Yes. I mean, it’s really difficult to categorize all of the environments in the Gulf and their exposure to the oil in the context of how catastrophic each environment impacted would be. We know that visually oiled pelicans on the coast with oil coming to the shoreline was very graphic and therefore was perceived as being terrible, which it was; a lot of birds died. And on the other side, that oil that may have existed in plumes or on the bottom could be exerting a more chronic, out-of-sight kind of impact that is more like an insidious cancer versus being a very dramatic effect, such as an oil covered bird that you see right there on that shore and you can take a picture of it. I think that any time you release 200 million gallons of oil into a water body, there are going to be consequences, and some of them we may see now, some of them we may see in the months to come; I think some of them we’ll see in the years to come because when you affect, say, age classes of particularly endangered species, this plays out maybe over years. And all of a sudden you see species that may be nearing threatened status all of a sudden become endangered or you see species that may be endangered all of a sudden are at risk of becoming extremely endangered. So I think it’s premature to asses the degree of catastrophic consequence. I think we need to do the science to figure out what level of impact, how diverse and what might be the future consequence, and personally, as a scientist, it worries me that we’re finding miles and miles of oil on the sea floor. I think that’s going to have some consequences in the years to come and months to come.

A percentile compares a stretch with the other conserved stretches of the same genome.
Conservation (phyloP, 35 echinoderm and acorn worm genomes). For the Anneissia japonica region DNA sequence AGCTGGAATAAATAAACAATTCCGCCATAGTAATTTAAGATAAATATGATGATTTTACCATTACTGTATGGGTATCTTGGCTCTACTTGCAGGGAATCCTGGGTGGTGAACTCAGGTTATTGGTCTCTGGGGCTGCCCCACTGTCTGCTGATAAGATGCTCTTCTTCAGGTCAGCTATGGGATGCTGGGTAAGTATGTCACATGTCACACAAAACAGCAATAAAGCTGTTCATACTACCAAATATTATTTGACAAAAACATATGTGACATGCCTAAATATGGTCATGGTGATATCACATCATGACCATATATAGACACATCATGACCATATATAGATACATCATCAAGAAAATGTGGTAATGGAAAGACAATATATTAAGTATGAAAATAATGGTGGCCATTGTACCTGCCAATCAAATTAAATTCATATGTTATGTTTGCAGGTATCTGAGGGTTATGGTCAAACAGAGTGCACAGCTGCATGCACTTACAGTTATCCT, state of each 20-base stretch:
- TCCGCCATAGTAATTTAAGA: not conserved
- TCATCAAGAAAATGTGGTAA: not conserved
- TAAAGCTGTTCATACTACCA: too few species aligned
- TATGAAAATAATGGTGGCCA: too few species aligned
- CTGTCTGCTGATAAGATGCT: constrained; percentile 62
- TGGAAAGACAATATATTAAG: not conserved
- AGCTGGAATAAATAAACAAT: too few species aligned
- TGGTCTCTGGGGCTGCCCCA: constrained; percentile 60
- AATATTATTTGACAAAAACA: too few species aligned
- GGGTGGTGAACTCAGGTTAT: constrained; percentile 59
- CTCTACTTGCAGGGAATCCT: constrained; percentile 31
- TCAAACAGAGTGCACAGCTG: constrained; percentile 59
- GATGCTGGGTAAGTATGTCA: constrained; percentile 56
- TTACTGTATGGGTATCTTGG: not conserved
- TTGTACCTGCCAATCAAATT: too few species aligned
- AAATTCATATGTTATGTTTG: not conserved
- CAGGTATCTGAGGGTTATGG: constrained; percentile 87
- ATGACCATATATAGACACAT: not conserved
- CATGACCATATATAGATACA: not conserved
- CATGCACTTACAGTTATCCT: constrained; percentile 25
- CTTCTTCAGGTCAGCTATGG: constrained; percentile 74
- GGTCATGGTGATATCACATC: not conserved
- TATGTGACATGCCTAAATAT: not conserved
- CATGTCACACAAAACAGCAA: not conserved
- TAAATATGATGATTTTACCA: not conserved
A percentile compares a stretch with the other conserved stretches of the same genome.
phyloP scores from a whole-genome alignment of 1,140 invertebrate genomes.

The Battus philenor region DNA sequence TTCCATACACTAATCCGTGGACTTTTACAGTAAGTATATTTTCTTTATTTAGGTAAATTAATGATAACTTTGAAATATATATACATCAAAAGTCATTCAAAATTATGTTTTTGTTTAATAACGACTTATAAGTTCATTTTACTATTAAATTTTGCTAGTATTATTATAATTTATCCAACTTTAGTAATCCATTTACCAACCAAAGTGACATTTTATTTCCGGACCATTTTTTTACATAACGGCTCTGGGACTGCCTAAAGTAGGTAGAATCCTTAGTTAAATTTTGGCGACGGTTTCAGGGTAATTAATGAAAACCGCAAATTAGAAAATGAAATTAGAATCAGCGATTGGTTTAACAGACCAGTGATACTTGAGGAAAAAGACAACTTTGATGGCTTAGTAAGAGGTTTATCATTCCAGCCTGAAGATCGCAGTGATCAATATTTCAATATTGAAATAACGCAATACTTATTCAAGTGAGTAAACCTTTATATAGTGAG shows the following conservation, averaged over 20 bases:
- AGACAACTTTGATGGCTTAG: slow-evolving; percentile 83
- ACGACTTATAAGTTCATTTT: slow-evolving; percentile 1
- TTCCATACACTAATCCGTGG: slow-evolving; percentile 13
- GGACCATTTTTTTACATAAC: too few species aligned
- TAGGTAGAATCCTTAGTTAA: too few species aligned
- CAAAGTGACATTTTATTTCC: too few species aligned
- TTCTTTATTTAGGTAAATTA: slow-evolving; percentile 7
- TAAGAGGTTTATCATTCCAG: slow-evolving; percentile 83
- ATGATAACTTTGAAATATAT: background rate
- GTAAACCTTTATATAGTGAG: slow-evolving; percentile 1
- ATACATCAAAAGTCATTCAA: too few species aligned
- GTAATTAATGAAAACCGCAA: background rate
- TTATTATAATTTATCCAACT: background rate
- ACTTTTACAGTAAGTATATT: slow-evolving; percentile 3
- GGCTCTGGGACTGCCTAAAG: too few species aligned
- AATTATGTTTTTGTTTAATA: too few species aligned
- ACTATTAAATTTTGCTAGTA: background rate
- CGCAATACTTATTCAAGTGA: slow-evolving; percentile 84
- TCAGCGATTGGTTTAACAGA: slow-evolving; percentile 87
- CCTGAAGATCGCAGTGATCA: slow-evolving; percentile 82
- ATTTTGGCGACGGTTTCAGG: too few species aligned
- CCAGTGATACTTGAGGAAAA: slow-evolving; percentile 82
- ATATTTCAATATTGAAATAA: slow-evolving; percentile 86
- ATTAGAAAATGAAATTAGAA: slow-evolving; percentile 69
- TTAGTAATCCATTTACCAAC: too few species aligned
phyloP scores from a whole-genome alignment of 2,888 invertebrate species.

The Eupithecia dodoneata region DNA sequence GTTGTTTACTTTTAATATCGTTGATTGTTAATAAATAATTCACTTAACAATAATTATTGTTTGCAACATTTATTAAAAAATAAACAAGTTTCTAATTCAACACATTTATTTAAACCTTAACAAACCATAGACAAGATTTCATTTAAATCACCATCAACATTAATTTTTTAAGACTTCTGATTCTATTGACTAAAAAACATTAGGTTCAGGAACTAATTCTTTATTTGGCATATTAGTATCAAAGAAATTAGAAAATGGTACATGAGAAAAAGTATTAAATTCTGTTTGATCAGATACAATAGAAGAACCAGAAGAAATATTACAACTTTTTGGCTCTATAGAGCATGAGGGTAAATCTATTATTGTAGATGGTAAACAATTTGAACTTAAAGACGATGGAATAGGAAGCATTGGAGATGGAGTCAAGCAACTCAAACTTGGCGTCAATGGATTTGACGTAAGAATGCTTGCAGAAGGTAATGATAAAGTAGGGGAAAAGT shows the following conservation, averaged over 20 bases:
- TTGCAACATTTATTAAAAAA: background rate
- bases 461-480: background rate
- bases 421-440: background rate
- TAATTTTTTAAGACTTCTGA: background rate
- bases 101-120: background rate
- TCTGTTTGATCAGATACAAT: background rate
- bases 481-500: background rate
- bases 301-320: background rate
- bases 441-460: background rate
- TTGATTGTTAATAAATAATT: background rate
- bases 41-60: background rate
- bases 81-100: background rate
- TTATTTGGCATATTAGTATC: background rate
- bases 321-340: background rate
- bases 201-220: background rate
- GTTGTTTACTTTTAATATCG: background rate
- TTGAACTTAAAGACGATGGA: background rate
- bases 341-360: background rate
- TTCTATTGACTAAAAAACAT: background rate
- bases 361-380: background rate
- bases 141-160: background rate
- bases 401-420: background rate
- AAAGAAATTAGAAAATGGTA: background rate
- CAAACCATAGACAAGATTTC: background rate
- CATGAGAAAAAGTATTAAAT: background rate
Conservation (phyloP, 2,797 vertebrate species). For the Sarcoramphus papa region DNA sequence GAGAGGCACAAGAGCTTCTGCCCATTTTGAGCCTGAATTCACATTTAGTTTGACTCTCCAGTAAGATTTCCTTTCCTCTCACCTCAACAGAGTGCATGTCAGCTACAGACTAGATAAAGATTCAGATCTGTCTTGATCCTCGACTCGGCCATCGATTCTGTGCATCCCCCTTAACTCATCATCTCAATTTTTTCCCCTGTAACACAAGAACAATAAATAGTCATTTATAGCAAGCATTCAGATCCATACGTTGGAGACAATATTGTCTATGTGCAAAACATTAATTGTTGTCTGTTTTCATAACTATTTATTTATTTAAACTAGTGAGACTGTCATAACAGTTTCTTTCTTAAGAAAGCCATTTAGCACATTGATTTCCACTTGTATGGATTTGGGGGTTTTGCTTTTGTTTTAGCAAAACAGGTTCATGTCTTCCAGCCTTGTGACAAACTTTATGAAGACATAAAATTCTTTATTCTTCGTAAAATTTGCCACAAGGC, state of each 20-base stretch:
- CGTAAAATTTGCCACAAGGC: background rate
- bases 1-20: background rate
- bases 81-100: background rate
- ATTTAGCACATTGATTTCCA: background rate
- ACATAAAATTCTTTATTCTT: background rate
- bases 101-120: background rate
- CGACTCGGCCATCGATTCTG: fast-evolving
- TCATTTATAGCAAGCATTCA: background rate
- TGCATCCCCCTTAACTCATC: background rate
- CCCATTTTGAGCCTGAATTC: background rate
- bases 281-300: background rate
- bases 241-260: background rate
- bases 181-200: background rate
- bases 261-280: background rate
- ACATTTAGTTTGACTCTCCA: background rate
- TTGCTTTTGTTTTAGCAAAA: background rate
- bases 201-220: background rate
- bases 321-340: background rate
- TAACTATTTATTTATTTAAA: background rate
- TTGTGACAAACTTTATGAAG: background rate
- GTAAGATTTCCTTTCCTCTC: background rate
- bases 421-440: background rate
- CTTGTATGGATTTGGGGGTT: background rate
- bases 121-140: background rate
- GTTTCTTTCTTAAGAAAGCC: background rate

Is there any way the oil on the ocean floor can be removed or is the oil going to have to remain on the ocean floor?

If you try to remove it there would be an extensive impact to the sea floor even if the technology was available. You’d have to suck it up or something.
 
Because the eco-system is very delicate on the sea floor, right?